Roto vs. Reality

YF’s point in the previous comments thread, about rotisserie baseball, is an interesting one and worthy of it’s own discussion, I think. It is one that I disagree with. His idea that rotisserie baseball reduces the lovely game to simple numbers, that it removes the humanity and idiosyncracies of the sport is a common one for rotisserie-bashers. As a rotisserie baseball player myself, I would argue that only the fan is able to execute that reduction; the medium of rotisserie baseball surely enables such a reduction, but only the fan him/herself can execute the removal of emotion and subjectivity of the game. Rotisserie guns don’t kill people, rotisserie bullets do, in this case. In my case, I have enjoyed rotisserie baseball because it is a conduit for knowledge; it allows me to follow many teams, learn about their players, their farm systems, and to understand more about the statistics behind the performances. I could do this regardless of rotisserie baseball, I realize, but the structure of the game, the baseball fans I deal with on a weekly basis in our league, all this supplements my experience of the game, and not detrimentally so. It in no way replaces any other kind of rooting system, it hasn’t blinded me to the subtleties of the day-to-day actions of any given player, and it hasn’t removed a thirst for the stories that come out of any given game or series. It should be clear from this site that I hyper-romanticize things, often to a fault. That’s the way it was before I played rotisserie, and nothing has changed about that since I started.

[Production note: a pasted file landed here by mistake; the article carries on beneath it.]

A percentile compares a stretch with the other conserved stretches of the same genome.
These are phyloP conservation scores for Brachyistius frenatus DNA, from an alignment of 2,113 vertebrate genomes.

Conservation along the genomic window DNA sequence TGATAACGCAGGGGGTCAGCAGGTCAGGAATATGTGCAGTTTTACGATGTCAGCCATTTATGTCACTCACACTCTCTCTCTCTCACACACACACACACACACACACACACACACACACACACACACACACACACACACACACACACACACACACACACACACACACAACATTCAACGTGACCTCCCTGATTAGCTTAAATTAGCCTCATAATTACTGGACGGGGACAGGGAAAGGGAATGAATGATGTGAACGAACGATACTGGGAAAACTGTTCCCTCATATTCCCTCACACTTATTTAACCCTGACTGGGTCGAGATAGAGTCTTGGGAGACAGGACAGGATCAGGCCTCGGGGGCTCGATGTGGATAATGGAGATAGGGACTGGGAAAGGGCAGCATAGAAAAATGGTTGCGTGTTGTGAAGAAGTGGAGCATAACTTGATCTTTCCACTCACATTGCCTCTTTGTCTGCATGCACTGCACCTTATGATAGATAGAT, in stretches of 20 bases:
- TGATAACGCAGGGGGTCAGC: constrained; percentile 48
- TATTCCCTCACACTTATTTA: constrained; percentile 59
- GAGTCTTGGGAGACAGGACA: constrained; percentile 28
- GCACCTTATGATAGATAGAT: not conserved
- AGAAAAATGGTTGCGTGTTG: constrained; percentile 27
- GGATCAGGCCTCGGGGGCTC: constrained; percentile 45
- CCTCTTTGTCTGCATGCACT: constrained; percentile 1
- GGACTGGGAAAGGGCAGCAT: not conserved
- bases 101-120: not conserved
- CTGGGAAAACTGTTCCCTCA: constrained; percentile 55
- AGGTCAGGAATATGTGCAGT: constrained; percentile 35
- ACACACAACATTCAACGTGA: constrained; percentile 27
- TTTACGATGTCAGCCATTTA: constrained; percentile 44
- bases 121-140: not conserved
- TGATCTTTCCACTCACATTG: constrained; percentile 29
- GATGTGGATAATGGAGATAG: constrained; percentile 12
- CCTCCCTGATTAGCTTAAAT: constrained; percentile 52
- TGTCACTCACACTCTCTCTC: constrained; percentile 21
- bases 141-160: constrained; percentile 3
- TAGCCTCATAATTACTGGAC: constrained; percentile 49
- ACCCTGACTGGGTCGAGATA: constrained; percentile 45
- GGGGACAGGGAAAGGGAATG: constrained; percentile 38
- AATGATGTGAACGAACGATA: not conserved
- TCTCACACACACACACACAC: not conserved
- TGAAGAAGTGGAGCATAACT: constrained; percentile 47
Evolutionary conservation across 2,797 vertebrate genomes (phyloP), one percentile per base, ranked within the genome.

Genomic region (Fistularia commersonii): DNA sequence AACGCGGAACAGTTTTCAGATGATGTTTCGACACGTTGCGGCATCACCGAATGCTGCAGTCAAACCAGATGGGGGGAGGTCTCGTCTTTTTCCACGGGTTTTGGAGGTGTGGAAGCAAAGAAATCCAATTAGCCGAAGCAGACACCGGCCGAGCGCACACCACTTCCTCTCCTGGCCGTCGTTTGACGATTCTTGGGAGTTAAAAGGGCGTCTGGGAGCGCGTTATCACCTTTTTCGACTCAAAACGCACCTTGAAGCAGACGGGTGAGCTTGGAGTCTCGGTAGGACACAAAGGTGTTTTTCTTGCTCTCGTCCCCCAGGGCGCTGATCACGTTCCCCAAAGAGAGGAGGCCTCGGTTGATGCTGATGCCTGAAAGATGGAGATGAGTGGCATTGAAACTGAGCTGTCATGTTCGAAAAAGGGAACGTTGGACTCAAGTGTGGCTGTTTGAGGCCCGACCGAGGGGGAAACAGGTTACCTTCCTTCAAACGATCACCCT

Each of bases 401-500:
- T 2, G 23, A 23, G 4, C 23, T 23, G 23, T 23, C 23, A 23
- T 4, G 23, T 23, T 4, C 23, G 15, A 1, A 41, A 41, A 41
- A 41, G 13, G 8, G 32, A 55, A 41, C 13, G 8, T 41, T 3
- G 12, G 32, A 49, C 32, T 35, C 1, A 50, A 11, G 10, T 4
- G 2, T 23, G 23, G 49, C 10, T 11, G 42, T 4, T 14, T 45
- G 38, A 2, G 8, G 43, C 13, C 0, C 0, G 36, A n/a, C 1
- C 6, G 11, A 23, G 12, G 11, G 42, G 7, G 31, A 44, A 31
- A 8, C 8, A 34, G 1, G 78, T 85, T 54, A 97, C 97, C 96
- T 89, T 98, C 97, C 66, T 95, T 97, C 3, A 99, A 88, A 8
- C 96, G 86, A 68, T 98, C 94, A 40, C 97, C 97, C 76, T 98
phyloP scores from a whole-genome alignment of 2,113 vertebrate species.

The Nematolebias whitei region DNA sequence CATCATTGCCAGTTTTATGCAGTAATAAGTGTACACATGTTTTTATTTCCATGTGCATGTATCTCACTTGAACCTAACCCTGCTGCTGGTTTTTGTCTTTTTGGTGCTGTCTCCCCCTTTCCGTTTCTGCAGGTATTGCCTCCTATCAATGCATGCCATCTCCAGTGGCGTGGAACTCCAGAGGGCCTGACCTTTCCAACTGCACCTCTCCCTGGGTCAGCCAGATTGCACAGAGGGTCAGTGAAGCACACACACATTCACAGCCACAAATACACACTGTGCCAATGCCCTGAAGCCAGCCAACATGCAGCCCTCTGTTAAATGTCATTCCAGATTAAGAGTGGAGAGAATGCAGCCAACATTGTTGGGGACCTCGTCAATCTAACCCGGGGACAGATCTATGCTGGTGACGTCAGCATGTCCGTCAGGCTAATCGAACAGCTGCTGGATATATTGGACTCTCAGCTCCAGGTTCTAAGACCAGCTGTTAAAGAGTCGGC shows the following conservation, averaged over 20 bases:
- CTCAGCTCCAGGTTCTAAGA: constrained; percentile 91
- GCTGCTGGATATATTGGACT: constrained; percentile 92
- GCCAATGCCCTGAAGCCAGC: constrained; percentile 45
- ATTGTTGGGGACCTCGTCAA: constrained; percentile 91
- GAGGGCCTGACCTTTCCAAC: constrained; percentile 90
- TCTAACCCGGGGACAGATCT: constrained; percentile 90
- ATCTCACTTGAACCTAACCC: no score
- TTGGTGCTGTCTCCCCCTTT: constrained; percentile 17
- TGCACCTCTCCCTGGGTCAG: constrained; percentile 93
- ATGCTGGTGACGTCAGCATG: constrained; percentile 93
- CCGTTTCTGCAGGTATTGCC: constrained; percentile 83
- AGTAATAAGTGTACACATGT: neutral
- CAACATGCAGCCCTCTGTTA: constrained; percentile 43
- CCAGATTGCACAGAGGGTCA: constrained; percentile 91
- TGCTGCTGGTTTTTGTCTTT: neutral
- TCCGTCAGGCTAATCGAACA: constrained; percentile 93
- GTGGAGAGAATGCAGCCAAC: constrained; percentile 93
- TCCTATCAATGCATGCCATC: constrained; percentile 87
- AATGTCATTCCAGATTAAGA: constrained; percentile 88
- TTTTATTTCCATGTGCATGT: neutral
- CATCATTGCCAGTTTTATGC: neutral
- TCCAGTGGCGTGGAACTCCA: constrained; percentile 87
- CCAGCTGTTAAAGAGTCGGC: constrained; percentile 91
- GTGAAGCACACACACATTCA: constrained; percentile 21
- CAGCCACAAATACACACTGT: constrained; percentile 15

I would venture that those who use rotisserie baseball to reduce the game to simple number crunching, to make the sport into a de-humanized contest for material gain would have done so regardless of the existence of rotisserie baseball, via sports betting or some other armature, particularly in this internet age. They aren’t fans in the same way long-standing season ticket holders, game-scorers, avid cable tv watchers or AM radio junkies, or even crazed self-important bloggers are fans. The beauty in rotisserie baseball, for me, is not that is in any way a replacement of the way I used to watch the game, but that it is a supplement and complement to how I watch.

5 comments… add one
  • Look I have no problem with Rotisserie leagues in baseball or football or any sport for that matter, I think they’re great fun and can make games more interesting, especially if you don’t have a rooting interest in the team. I have a problem when people try to equate Rotisserie graetness with actual on the field greatness. They are related, however they are also very different.
    Who’s a more valuable rotisserie player Jeter or Ichiro? Who would you rather have on your team?

    Joe (YF) October 8, 2004, 12:06 pm
  • Now there’s a tough and nearly impossible question to answer. Ichiro is unquesionably great, and Jeter has had an unquestionably great career for the team he has played for.